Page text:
In the two years since then, I have hit a few slow-downs and plateaus, because as my body weight dropped, it had less stored fat to burn, and it required less calories to maintain.  This is why calorie intake drops as weight drops.  The Basal Metabolic Rate (BMR) is the number of calories your body needs just to stay alive. In plain language, when you’re sitting on the couch bingeing The Walking Dead, this is what your body burns.  Your TDEE (Total Daily Energy Expenditure) is what you burn when you are out running around, working out, just working or doing what you normally do when you’re not bingeing TWD.  To lose weight you need a calorie deficit: if your TDEE is 2400, you need to eat less than 2400 so your body can burn stored fat, but you should not eat less than your BMR since your body can start cannibalizing itself by breaking down muscle.  Between those two numbers is the sweet spot, and the more weight you lose, the more muscle you build, the more those numbers change. You have to hang on to that shifting sweet spot, which is one of the reasons weight loss fluctuates and is never linear nor constant.  What I was doing for the first year of my weight loss worked great, until it stopped working.  That’s because my weight had reached a point where I was no longer hitting the sweet spot: I needed to change how I was eating and what my activities were to raise my TDEE and/ or my BMR.  Building muscle raised my BMR because we all know that it takes more calories to maintain muscle than it does fat. I needed to raise my TDEE because the more energy I burned being active in the day, the fewer calories were being stored.  Also more activity can mean more muscle building, which raises the BMR. I also needed to make sure I was eating at a deficit, but not such a deficit as to cause damage to my body (starving myself).

Generally, the easiest way to make sure you’re still hitting the sweet spot is to keep moving.  The more active you are, the more calories you’re burning and hopefully, the more muscle you are building. You also need to keep your diet moving: try new things, keep eating seasonally and don’t get stuck in a rut with the same foods (this is one of my problems). Eating seasonally is one of the easier ways to keep fueling your body differently.  If you mostly eat squash and root veggies in the fall and winter, eat more leafy greens in the spring and summer.  Eating berries in the summer is a good way to fuel your body differently as well as get different nutrients.  Trying new foods is another way to find out what works for you. Your body is amazingly adaptive and it’s always searching for homeostasis: its own sweet spot where it’s taking in as many calories as it’s burning.  The fact that you keep trying to lose weight (either by lowering calorie intake and/ or output) means you are fighting your body’s natural tendency for homeostasis.  It’s an odd kind of dance where both of you keep trying to get ahead of each other.  So as you lose weight, you will hit slow downs and stalls (plateaus) and you will bounce up a few pounds or more (especially if you’re female or if you are building muscle).  The best way to handle this is to make sure your overall trend is going down. I know it’s easier said than done, since I still tend to get really frustrated and impatient with plateaus.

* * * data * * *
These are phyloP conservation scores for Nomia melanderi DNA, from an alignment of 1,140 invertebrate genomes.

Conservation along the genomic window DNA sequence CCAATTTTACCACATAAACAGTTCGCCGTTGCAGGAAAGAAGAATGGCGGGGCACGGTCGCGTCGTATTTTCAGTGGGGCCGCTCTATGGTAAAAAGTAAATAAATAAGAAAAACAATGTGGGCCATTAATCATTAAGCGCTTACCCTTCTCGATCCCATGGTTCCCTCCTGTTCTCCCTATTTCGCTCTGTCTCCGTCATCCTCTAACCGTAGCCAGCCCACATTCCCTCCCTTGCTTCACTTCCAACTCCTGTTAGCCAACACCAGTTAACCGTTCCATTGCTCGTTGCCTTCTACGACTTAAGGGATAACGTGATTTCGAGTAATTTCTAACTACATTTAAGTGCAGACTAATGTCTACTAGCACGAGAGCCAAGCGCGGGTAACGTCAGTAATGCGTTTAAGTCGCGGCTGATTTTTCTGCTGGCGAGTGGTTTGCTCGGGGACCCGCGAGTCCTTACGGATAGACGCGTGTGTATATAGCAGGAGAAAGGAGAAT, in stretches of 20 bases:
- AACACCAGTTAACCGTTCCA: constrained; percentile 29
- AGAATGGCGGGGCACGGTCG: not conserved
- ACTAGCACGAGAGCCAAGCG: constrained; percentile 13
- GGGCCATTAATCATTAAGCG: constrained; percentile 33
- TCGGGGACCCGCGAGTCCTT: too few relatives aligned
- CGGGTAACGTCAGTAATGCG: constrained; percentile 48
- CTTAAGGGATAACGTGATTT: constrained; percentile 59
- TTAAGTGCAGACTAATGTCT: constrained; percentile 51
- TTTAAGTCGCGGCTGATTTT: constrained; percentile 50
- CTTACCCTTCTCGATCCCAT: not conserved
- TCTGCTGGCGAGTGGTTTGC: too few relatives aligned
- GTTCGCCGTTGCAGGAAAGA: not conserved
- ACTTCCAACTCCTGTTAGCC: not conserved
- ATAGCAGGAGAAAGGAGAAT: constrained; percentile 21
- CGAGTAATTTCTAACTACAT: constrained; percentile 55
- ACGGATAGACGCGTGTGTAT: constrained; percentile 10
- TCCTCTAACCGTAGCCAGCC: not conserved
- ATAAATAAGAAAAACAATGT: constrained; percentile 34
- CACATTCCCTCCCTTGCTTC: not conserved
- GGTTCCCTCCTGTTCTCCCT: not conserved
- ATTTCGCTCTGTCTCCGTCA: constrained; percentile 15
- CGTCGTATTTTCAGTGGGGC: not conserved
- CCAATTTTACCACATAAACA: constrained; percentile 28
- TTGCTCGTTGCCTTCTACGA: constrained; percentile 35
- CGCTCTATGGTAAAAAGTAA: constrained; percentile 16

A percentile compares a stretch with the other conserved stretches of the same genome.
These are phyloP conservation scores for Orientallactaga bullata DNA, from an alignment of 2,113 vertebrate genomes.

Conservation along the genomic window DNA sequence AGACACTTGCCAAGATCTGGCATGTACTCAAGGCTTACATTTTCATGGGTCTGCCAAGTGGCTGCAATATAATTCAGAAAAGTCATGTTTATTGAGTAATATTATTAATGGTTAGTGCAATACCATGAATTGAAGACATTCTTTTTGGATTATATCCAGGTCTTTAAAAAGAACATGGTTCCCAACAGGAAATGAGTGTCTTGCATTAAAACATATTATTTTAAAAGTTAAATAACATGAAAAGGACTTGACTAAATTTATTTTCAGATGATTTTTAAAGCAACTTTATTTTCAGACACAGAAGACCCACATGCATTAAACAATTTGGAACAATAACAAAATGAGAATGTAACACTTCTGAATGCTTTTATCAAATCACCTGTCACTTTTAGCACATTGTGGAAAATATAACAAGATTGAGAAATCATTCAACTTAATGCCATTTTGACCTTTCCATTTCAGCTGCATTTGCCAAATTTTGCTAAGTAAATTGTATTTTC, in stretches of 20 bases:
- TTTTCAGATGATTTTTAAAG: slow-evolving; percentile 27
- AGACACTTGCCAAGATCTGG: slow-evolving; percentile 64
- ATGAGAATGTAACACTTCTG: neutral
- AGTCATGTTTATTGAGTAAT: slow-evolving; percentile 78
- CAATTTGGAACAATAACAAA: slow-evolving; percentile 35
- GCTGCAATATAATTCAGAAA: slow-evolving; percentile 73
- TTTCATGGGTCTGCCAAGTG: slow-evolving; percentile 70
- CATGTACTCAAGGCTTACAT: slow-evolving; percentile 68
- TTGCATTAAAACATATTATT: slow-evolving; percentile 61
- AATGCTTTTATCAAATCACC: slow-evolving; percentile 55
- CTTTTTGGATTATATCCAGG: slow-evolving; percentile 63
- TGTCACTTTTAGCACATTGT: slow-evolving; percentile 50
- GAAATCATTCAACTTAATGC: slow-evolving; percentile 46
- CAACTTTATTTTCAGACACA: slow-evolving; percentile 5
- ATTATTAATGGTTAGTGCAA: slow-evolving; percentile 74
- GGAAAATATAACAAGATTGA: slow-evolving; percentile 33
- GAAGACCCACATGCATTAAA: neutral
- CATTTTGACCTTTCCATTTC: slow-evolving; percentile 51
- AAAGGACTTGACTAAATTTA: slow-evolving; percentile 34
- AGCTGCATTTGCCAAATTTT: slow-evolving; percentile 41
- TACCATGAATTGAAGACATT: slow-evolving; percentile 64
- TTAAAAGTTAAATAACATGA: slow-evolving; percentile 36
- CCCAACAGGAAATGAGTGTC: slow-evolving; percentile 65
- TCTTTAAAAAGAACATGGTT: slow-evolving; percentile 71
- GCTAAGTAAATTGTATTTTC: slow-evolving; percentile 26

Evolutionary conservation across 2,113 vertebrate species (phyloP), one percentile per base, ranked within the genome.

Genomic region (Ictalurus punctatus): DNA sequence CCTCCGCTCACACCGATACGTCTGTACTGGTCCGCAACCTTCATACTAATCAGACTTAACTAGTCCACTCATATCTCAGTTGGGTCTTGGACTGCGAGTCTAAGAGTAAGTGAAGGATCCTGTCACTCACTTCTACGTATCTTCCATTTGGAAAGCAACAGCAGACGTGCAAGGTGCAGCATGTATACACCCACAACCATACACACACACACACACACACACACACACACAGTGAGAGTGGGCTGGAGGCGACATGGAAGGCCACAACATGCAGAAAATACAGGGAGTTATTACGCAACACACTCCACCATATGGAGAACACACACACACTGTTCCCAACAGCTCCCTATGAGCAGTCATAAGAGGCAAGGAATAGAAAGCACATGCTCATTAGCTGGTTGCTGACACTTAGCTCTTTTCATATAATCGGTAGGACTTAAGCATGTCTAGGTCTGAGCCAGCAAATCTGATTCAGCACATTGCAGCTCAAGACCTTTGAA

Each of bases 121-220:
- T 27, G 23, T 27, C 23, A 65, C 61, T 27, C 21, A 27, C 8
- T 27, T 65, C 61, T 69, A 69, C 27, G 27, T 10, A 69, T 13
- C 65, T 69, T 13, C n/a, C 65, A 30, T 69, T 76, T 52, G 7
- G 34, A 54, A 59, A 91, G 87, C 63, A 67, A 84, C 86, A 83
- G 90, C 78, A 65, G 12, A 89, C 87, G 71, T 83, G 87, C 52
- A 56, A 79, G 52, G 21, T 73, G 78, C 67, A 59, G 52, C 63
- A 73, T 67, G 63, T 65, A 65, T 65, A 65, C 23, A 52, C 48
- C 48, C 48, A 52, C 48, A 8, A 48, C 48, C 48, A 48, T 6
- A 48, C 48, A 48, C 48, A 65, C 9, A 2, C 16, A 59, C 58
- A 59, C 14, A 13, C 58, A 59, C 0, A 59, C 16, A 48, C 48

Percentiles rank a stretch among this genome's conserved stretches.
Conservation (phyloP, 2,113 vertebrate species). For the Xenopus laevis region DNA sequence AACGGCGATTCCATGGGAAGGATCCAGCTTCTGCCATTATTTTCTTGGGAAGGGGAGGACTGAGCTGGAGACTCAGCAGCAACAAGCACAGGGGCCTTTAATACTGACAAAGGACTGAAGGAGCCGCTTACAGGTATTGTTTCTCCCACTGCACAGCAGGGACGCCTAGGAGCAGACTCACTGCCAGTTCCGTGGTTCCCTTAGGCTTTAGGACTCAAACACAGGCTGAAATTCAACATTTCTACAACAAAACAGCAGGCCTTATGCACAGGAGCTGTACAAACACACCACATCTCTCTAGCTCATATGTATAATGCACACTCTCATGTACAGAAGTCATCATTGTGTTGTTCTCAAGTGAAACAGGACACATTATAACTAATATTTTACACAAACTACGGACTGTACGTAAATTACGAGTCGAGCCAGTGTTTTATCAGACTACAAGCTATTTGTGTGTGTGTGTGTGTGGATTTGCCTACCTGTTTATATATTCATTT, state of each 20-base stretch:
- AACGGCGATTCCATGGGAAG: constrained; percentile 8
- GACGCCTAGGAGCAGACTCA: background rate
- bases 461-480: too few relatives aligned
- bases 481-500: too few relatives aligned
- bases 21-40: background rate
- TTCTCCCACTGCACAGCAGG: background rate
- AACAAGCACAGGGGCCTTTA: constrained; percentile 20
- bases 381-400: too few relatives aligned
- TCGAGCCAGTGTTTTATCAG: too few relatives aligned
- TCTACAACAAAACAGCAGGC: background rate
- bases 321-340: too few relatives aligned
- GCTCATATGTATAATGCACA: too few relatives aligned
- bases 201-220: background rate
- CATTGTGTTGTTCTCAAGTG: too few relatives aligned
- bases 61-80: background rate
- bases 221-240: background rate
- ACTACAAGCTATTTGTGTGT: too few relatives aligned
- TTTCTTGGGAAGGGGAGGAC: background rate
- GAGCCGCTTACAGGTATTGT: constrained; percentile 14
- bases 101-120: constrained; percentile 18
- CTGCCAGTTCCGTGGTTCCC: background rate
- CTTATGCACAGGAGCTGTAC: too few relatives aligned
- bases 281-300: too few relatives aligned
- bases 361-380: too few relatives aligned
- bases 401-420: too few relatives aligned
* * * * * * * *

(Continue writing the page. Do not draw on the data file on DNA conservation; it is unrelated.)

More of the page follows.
Your body will also change in ways you don’t like. Usually, as we start to get thinner, we get pretty excited about losing weight and our friends start telling us how good we look.  That’s the fun stuff: seeing your legs, your face, your waist get smaller and more shapely.  You also start noticing you have muscles now! Yay for me! It’s kind of like a honeymoon period in your weight loss journey- everything is going great and you’re liking what you see! Your clothes start getting bigger and you start fitting into smaller sizes, accentuating your weight loss. You start being able to do more in everyday life and when you work out.  One day you realize you are holding a plank for well over a minute without really thinking about it and remember when it was hard just to get into that position! You start feeling really fit and accomplished and proud of yourself.